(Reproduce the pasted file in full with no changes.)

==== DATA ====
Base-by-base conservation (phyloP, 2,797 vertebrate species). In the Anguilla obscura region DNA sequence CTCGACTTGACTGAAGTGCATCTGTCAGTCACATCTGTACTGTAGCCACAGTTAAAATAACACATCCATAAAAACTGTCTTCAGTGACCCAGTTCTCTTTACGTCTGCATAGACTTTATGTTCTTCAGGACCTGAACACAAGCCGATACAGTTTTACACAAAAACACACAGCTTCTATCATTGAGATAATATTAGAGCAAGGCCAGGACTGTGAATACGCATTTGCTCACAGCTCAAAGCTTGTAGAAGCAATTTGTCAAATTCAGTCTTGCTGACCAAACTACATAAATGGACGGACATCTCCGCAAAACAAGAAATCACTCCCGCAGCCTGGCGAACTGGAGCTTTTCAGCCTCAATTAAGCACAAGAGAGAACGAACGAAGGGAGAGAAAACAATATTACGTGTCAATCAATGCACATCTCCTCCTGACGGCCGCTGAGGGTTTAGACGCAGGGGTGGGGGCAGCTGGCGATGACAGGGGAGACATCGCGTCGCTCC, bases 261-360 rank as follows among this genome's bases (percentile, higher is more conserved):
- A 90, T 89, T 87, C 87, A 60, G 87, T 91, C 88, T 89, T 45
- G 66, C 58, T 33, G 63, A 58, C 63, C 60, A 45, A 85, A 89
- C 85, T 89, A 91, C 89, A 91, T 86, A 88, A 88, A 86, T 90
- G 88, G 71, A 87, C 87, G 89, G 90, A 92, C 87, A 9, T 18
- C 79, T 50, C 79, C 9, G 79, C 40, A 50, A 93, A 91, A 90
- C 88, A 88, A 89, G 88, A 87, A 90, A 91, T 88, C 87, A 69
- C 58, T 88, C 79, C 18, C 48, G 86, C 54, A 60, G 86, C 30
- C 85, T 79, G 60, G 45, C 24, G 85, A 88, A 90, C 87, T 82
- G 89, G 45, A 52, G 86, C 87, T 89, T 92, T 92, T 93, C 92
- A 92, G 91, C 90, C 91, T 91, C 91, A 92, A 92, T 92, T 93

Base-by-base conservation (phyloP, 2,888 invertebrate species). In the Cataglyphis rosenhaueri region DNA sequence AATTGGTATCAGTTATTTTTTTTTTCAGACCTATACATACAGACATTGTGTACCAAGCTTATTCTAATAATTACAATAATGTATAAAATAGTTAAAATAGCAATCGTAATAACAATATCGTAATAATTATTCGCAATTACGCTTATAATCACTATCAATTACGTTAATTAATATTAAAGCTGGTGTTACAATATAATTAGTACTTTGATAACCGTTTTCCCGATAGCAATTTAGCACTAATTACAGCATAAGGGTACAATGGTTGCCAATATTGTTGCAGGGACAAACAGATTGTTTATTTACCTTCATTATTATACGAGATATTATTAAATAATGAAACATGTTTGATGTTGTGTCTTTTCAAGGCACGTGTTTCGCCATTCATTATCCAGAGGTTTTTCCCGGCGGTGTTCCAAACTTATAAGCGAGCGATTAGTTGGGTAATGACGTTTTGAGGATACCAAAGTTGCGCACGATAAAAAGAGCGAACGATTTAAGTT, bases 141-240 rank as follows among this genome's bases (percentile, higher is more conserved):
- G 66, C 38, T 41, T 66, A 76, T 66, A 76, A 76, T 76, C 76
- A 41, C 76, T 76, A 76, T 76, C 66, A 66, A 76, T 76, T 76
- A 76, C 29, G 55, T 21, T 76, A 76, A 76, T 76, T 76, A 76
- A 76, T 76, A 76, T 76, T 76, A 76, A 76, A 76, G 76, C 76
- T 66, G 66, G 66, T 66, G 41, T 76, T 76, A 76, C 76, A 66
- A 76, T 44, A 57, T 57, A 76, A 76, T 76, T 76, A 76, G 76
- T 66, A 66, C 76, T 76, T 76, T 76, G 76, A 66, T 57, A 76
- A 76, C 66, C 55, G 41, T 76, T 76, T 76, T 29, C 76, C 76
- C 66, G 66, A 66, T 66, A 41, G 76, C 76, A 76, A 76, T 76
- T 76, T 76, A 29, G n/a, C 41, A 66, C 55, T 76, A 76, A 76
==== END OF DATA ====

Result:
Base-by-base conservation (phyloP, 2,797 vertebrate species). In the Anguilla obscura region DNA sequence CTCGACTTGACTGAAGTGCATCTGTCAGTCACATCTGTACTGTAGCCACAGTTAAAATAACACATCCATAAAAACTGTCTTCAGTGACCCAGTTCTCTTTACGTCTGCATAGACTTTATGTTCTTCAGGACCTGAACACAAGCCGATACAGTTTTACACAAAAACACACAGCTTCTATCATTGAGATAATATTAGAGCAAGGCCAGGACTGTGAATACGCATTTGCTCACAGCTCAAAGCTTGTAGAAGCAATTTGTCAAATTCAGTCTTGCTGACCAAACTACATAAATGGACGGACATCTCCGCAAAACAAGAAATCACTCCCGCAGCCTGGCGAACTGGAGCTTTTCAGCCTCAATTAAGCACAAGAGAGAACGAACGAAGGGAGAGAAAACAATATTACGTGTCAATCAATGCACATCTCCTCCTGACGGCCGCTGAGGGTTTAGACGCAGGGGTGGGGGCAGCTGGCGATGACAGGGGAGACATCGCGTCGCTCC, bases 261-360 rank as follows among this genome's bases (percentile, higher is more conserved):
- A 90, T 89, T 87, C 87, A 60, G 87, T 91, C 88, T 89, T 45
- G 66, C 58, T 33, G 63, A 58, C 63, C 60, A 45, A 85, A 89
- C 85, T 89, A 91, C 89, A 91, T 86, A 88, A 88, A 86, T 90
- G 88, G 71, A 87, C 87, G 89, G 90, A 92, C 87, A 9, T 18
- C 79, T 50, C 79, C 9, G 79, C 40, A 50, A 93, A 91, A 90
- C 88, A 88, A 89, G 88, A 87, A 90, A 91, T 88, C 87, A 69
- C 58, T 88, C 79, C 18, C 48, G 86, C 54, A 60, G 86, C 30
- C 85, T 79, G 60, G 45, C 24, G 85, A 88, A 90, C 87, T 82
- G 89, G 45, A 52, G 86, C 87, T 89, T 92, T 92, T 93, C 92
- A 92, G 91, C 90, C 91, T 91, C 91, A 92, A 92, T 92, T 93

Base-by-base conservation (phyloP, 2,888 invertebrate species). In the Cataglyphis rosenhaueri region DNA sequence AATTGGTATCAGTTATTTTTTTTTTCAGACCTATACATACAGACATTGTGTACCAAGCTTATTCTAATAATTACAATAATGTATAAAATAGTTAAAATAGCAATCGTAATAACAATATCGTAATAATTATTCGCAATTACGCTTATAATCACTATCAATTACGTTAATTAATATTAAAGCTGGTGTTACAATATAATTAGTACTTTGATAACCGTTTTCCCGATAGCAATTTAGCACTAATTACAGCATAAGGGTACAATGGTTGCCAATATTGTTGCAGGGACAAACAGATTGTTTATTTACCTTCATTATTATACGAGATATTATTAAATAATGAAACATGTTTGATGTTGTGTCTTTTCAAGGCACGTGTTTCGCCATTCATTATCCAGAGGTTTTTCCCGGCGGTGTTCCAAACTTATAAGCGAGCGATTAGTTGGGTAATGACGTTTTGAGGATACCAAAGTTGCGCACGATAAAAAGAGCGAACGATTTAAGTT, bases 141-240 rank as follows among this genome's bases (percentile, higher is more conserved):
- G 66, C 38, T 41, T 66, A 76, T 66, A 76, A 76, T 76, C 76
- A 41, C 76, T 76, A 76, T 76, C 66, A 66, A 76, T 76, T 76
- A 76, C 29, G 55, T 21, T 76, A 76, A 76, T 76, T 76, A 76
- A 76, T 76, A 76, T 76, T 76, A 76, A 76, A 76, G 76, C 76
- T 66, G 66, G 66, T 66, G 41, T 76, T 76, A 76, C 76, A 66
- A 76, T 44, A 57, T 57, A 76, A 76, T 76, T 76, A 76, G 76
- T 66, A 66, C 76, T 76, T 76, T 76, G 76, A 66, T 57, A 76
- A 76, C 66, C 55, G 41, T 76, T 76, T 76, T 29, C 76, C 76
- C 66, G 66, A 66, T 66, A 41, G 76, C 76, A 76, A 76, T 76
- T 76, T 76, A 29, G n/a, C 41, A 66, C 55, T 76, A 76, A 76